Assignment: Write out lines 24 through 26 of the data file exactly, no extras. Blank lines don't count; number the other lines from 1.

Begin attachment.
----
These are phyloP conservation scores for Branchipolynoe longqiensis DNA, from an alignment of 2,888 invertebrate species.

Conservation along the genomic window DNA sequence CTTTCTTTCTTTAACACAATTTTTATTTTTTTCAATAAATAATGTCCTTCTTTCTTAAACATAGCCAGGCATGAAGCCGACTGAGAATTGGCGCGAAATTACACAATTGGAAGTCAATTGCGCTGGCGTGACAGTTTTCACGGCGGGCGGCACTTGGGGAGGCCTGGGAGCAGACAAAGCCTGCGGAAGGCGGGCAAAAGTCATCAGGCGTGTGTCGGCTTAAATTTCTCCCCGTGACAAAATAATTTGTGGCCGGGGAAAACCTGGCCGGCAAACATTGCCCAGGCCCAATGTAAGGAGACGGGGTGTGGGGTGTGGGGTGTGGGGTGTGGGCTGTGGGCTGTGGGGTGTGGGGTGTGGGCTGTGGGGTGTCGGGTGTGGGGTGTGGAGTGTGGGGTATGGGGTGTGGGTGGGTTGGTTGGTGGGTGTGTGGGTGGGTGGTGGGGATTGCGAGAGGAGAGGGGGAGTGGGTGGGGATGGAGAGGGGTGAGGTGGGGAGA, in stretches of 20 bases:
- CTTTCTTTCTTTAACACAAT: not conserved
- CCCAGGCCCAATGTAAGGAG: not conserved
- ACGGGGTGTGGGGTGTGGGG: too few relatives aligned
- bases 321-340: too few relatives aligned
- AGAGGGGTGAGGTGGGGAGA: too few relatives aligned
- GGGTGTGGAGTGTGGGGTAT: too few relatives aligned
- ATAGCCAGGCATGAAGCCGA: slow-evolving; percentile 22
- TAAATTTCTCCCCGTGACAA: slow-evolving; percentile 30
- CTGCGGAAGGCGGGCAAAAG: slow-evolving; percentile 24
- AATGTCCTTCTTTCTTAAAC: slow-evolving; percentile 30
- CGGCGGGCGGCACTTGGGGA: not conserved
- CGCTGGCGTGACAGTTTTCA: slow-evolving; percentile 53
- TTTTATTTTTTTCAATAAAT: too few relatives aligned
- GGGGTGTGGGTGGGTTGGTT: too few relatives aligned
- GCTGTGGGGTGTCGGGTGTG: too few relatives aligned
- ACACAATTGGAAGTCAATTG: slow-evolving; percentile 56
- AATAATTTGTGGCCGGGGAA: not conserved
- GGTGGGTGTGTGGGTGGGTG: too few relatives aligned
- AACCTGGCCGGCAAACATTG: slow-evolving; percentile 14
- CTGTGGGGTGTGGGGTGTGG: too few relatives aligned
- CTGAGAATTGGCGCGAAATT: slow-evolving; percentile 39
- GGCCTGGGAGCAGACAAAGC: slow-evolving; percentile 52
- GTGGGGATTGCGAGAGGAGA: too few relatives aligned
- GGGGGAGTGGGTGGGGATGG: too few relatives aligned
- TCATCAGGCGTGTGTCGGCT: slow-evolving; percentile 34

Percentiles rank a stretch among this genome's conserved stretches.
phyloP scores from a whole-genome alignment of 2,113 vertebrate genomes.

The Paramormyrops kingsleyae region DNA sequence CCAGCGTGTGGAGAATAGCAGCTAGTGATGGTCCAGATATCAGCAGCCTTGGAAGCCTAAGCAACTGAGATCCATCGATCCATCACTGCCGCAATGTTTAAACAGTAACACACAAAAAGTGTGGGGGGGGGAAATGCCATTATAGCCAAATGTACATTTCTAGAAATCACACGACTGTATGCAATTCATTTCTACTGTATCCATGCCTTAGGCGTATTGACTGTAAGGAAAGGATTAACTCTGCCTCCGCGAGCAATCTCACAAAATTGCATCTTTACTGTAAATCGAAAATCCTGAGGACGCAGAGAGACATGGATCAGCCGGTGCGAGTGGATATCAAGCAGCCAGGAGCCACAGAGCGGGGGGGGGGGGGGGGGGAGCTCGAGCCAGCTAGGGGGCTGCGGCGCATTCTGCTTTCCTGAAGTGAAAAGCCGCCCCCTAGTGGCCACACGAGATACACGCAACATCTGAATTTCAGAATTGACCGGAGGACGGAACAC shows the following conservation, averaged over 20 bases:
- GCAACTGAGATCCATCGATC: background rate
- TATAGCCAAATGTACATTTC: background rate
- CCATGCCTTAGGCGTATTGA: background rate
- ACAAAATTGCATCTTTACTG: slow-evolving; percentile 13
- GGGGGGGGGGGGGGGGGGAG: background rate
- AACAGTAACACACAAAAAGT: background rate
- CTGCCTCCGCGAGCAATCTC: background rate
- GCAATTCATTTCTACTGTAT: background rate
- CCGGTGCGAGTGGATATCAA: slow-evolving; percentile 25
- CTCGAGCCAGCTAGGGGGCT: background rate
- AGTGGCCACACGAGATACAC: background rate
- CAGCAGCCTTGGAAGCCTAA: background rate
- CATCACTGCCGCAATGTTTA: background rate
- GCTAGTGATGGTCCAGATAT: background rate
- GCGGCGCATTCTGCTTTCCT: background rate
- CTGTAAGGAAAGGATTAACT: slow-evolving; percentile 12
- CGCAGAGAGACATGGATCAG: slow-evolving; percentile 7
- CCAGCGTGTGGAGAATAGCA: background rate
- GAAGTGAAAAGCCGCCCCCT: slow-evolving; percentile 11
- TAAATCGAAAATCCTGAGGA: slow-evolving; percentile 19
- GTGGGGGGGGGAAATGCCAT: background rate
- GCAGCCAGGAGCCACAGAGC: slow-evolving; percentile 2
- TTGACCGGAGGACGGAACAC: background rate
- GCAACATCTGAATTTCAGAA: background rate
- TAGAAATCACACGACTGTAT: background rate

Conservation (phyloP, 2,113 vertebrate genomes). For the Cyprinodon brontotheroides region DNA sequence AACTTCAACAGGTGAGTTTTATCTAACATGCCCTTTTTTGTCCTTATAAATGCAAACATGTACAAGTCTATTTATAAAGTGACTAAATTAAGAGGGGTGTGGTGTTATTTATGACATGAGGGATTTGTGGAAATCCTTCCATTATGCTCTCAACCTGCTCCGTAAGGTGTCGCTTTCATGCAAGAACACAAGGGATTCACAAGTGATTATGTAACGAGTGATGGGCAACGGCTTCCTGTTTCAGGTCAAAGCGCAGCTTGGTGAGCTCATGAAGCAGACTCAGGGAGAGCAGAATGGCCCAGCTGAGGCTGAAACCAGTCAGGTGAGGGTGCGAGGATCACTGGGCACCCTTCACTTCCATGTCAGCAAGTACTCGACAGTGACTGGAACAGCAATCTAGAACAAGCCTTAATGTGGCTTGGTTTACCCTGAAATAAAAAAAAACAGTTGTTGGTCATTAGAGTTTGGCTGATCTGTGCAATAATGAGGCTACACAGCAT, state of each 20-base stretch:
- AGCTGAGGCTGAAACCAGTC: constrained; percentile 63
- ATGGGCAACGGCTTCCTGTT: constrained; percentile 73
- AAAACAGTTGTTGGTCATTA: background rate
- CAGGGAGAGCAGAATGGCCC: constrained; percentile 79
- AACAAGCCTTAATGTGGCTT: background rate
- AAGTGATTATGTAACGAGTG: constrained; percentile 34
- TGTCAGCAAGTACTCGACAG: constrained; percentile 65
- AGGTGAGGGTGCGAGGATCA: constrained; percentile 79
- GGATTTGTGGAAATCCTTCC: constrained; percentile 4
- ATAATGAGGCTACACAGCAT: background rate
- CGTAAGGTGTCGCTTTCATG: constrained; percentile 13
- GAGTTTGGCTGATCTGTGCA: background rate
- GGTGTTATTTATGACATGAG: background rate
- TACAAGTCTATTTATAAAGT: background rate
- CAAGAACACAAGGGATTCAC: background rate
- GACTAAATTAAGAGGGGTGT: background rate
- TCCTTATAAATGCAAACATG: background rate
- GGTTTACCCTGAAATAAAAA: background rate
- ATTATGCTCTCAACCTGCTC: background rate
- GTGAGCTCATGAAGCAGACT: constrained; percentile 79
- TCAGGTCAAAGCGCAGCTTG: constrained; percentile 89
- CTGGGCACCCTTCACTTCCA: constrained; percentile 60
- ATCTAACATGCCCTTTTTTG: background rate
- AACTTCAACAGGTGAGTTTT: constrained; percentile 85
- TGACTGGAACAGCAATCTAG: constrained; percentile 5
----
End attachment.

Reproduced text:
- GGCCTGGGAGCAGACAAAGC: slow-evolving; percentile 52
- GTGGGGATTGCGAGAGGAGA: too few relatives aligned
- GGGGGAGTGGGTGGGGATGG: too few relatives aligned